A Few Days in Toronto
by M. Faust
The good, and the bad, and the films you’ll never see
Is this any way to run a film festival? I don’t know the answer to that. This was my 26th time at the Toronto International Film Festival, and in that time it has grown like an insect subjected to radiation in a 1950s science-fiction movie. Perhaps not exactly monstrous, but certainly gargantuan.
One year I saw 63 movies at TIFF and felt qualified to make comments about the festival as a whole. But I was young then and willing to run up a 10-day hotel bill on my credit card. These days you can’t even plan to go up a day at a time: If you want to arrive in Toronto early enough to catch any of the morning films, you either have to leave by 5am or plan on spending three hours on QEW for what should be a 90-minute trip.
If you want an overall assessment of TIFF, go someplace that has a staff of writers willing to collaborate on such a project, like Variety. I go up, see whatever’s playing when I’m there (avoiding the movies that are just going to be in local theaters anyway—why anyone would stand in a rush line to see Rush or Prisoners or Don Jon utterly mystifies me), and hope that I wander into something good.
Luck was not with me this year, as I only saw one film that I loved: Bertrand Tavernier’s Quai d’Orsay. To the best of my knowledge this is the first comedy in the filmmaker’s nearly 50-year career, a very funny political satire on the order of The Thick of It and Veep. The title refers to the Paris street where the Ministry of Foreign Affairs is located, and where a young writer has just been hired to work on “language.” That he eventually figures out what that means is in no part due to the minister, played by Thierry Lhermitte as a pompous force of nature: He enters and leaves room with such force that papers fly off the desks. The specifics of the political situations may be vague to American viewers, but the ridiculous workplace situations are universal.
At the other end of the spectrum was the British comedy The Love Punch, a movie which achieved the considerable task of being as bad as its title. Pierce Brosnan and Emma Thompson star as a divorced couple who have to join forces to get his company (and her retirement fund) back from the evil French hedge fund manager who destroyed them. This involves pretending to be Texas millionaires, stealing a $10 million diamond, and other sitcom plotting too stupid to bother my longterm memory with, all accompanied by music that beats you about the head with its leaden whimsy.
Fading Gigolo stars John Turturro as a florist who becomes a gigolo at the suggestion of his friend, a retired book stare owner played by Woody Allen. That’s right, Woody the pimp. Turturro also wrote and directed the film, and while I’ve enjoyed his other efforts as a filmmaker (Mac, Romance and Cigarettes), they always seem to peter out before the movie is over. This one starts out well—if Allen didn’t write his own dialogue, it sure sounds like he did—but fades in an uncomfortable mix of sentiment and farce.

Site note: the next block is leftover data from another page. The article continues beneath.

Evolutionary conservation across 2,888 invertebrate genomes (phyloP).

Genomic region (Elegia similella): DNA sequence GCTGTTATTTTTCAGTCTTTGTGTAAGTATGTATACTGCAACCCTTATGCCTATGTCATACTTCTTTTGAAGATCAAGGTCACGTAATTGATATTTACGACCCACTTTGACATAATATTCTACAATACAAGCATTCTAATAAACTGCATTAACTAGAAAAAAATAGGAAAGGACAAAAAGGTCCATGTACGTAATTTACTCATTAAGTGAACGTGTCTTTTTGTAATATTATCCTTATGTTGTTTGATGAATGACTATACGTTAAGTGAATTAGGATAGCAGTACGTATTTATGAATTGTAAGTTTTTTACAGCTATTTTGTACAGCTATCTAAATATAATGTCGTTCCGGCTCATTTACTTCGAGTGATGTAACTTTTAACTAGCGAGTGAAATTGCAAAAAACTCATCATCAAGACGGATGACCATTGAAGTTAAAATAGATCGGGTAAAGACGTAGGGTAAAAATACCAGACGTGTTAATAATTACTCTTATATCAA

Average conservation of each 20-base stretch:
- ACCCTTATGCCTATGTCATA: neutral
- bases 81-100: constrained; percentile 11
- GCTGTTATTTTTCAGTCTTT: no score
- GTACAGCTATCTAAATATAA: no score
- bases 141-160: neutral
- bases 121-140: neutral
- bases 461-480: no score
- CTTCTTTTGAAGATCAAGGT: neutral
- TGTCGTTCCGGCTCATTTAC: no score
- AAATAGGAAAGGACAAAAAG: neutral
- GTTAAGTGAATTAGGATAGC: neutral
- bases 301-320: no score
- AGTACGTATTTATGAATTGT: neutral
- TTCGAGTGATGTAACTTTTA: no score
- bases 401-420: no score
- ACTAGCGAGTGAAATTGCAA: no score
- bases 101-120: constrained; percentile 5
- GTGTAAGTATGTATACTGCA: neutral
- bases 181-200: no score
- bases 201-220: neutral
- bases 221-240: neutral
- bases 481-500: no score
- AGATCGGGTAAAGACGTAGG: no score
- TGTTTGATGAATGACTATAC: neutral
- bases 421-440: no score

The Last of Robin Hood stars Kevin Kline as Errol Flynn, which had to happen sooner or later. Too bad it didn’t happen sooner, when Kline was still young enough to emulate Flynn at the height of his swashbuckling charisma. Instead it focuses on the last two years of his life and his affair with 16-year-old Beverly Aadland (Dakota Fanning), as abetted by the girl’s mother (Susan Sarandon). If you enjoyed Behind the Candelabra, you’ll love this, which will probably premiere on cable rather than theatrically.
It’s been awhile since Jim Jarmusch had a hit, even by the limited definition of that term in the “indie” world. His last film, The Limits of Control, barely even got a theatrical release. As a fan I hate to be so cynical as to suggest that his new film was designed to be more audience friendly, but why else would he make a movie about vampires? Of course, the bloodsuckers in Only Lovers Left Alive (Tilda Swinton, Tom Hiddleston, Mia Wasikowska, John Hurt) are immortal hipsters, who name-drop the famous still-cool people they’ve known over the centuries and lounge around dark buildings listening to music from Jarmusch’s record collection. It has its moments—nighttime footage of ruined Detroit streets, and a lot of the music is pretty good even if you wish the movie didn’t insist on showing off its taste so much—but at two-plus hours it way overstays its welcome.
As for the movies unlikely ever to be screened at a theater anywhere near you: Kim Ki-Duk’s Moebius is a dialogue-free comedy or horror movie (I couldn’t figure out which it was going for) that starts with a boy being castrated by his mother and then gets weird; Mission Congo documents Pat Robertson’s involvement in the aftermath of the Rwandan genocide, when he apparently used money raised for relief efforts to fund gold-mining operations in the Congo; 1982 is a powerfully acted drama about a Philadelphia family torn apart by the introduction into the city life of crack in the early 1980s; from Palestine, Giraffada is a family story about a 10-year-old boy, the son of a veterinarian who works at the only zoo remaining in the Palestinian West Bank, who struggles to save the life of the zoo’s remaining giraffe after its mate is killed in a bomb strike.
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